May 30, 2024

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Southern Brazil was exposed to its worst floods in more than 80 years.  At least 39 people died

Southern Brazil was exposed to its worst floods in more than 80 years. At least 39 people died

Sao Paulo (AFP) – Heavy rains in the state of Rio Grande do Sul in southern Brazil killed 39 people, while 68 others are still missing, the government civil defense agency announced Friday. Record floods Devastated cities and forced thousands to leave their homes.

It was the fourth such environmental disaster in one year, following floods in July, September and November 2023 that claimed 75 lives in total.

Statewide flooding has exceeded those seen during a historic 1941 deluge, according to the Brazilian Geological Service. The agency said that water levels in some cities reached their highest levels since records began about 150 years ago.

On Thursday, a dam at a hydroelectric power station between the cities of Pinto Goncalves and Cutipora partially collapsed, and entire towns in the Tacuari River Valley, such as Lajedo and Estrella, were submerged. In the town of Velez, 50 miles (80 kilometers) from the state capital, Porto Alegre, a overflowing river washed away a bridge that connected it to the neighboring city of Linha Nova.

Operators reported power, communications, and water outages across the state. More than 24,000 people were forced to leave their homes, according to the Civil Defense Agency.

Without internet, phone service or electricity, residents struggled to provide updates or information to their relatives living in other states. Helicopters constantly flew over the cities as stranded families with their children waited for rescue on rooftops.

Streets are flooded after heavy rains in São Sebastião do Cai, Rio Grande do Sul state, Brazil, Thursday, May 2, 2024. (AP Photo/Carlos Macedo)

Firefighters evacuate people from a flooded area after heavy rains in Sao Sebastião do Cai, Rio Grande do Sul state, Brazil, Thursday, May 2, 2024. (AP Photo/Carlos Macedo)

Firefighters evacuate people from a flooded area after heavy rains in Sao Sebastião do Cai, Rio Grande do Sul state, Brazil, Thursday, May 2, 2024. (AP Photo/Carlos Macedo)

Streets are flooded after heavy rains in São Sebastião do Cai, Rio Grande do Sul state, Brazil, Thursday, May 2, 2024. (AP Photo/Carlos Macedo)

Streets are flooded after heavy rains in São Sebastião do Cai, Rio Grande do Sul state, Brazil, Thursday, May 2, 2024. (AP Photo/Carlos Macedo)

Isolite Newman, 58, lives in the city of Lajedo in the Tacuari River Valley, and told the Associated Press that she had never before witnessed a scenario like the one she is experiencing now.

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“People were setting up barriers in front of hospitals with sand and gravel. “It felt like a horror movie,” she said over the phone. She added that some people in her area were so desperate that they threw themselves into the streams of water.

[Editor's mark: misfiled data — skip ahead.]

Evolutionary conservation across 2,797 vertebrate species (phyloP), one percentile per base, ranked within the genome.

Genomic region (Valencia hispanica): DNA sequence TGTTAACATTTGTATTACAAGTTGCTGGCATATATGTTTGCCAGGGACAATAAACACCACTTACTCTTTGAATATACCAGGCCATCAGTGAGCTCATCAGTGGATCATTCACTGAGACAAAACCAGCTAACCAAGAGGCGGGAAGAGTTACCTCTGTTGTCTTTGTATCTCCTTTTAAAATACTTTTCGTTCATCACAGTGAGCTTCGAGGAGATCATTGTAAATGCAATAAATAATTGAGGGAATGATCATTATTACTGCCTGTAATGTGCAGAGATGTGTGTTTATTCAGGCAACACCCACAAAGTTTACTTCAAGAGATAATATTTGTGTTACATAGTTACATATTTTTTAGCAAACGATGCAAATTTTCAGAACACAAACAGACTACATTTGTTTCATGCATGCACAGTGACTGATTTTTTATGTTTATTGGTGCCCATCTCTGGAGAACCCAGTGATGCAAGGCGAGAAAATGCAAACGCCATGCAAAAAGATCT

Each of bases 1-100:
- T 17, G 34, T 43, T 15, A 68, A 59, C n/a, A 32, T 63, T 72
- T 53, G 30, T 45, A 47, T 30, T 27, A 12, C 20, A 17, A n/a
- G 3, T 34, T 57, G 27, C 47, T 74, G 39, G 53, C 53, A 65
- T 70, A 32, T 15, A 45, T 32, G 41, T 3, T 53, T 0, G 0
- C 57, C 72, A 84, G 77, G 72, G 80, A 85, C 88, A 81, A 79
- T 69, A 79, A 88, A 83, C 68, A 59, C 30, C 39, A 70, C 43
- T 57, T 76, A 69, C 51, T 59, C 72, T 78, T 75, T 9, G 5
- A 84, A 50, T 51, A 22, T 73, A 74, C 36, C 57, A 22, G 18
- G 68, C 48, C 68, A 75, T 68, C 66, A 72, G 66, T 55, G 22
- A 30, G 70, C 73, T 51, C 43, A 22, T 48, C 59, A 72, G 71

Newman’s neighborhood has not been flooded, but it has no running water and she has not showered since Tuesday. She said she collects rainwater in a basin so she can cook. She added that the clothing store she owned in the city’s central area was flooded.

“I don’t even know what it should be like. There should be nothing left.”

Marcelo Cellucci, chief meteorologist at the National Center for Monitoring and Warning of Natural Disasters, told the Brazilian public television network on Friday that the rainfall began on Monday and is expected to continue until at least Saturday.

On Thursday night, Gov. Eduardo Leyte alerted state residents – known as gauchos – of continuing rains and flooding. He added that the situation in Porto Alegre is expected to worsen.

“As a human being, I am destroyed inside, like any gaucho,” he said. But as governor, I am here to stand firm and guarantee that we will not falter. We do everything with focus, attention, discipline and rage, to ensure we get everything done within our reach.”

President Luiz Inacio Lula da Silva acknowledged the flood victims at a press conference on Friday Along with Japanese Prime Minister Fumio Kishida in Brasilia.

“Minister Fumio Kishida’s first words at our meeting were solidarity with the people of the state of Rio Grande do Sul, who were victims of one of the largest floods we have ever known,” Lula said. “Never before in the history of Brazil had there been such an amount of rain in one place.

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The weather throughout South America is affected by… El Niño climate phenomenonIt is a naturally occurring, periodic event that causes surface water temperatures in the tropical Pacific to rise. In Brazil, El Niño has historically caused droughts in the north and heavy rains in the south.

This year, the effects of El Niño have been particularly dramatic Historical drought in the Amazon region. Scientists say extreme weather is occurring more frequently due to human-caused climate change.

Karina Lima, a 36-year-old scientist and doctoral candidate in climatology at the Federal University of Rio Grande do Sul, told The Associated Press that the state is located in a region with certain characteristics that increase El Niño’s destructive potential.

“Models have long predicted that Rio Grande do Sul will continue to see an increase in average annual rainfall and extreme rainfall, meaning more concentrated and intense rainfall,” she said.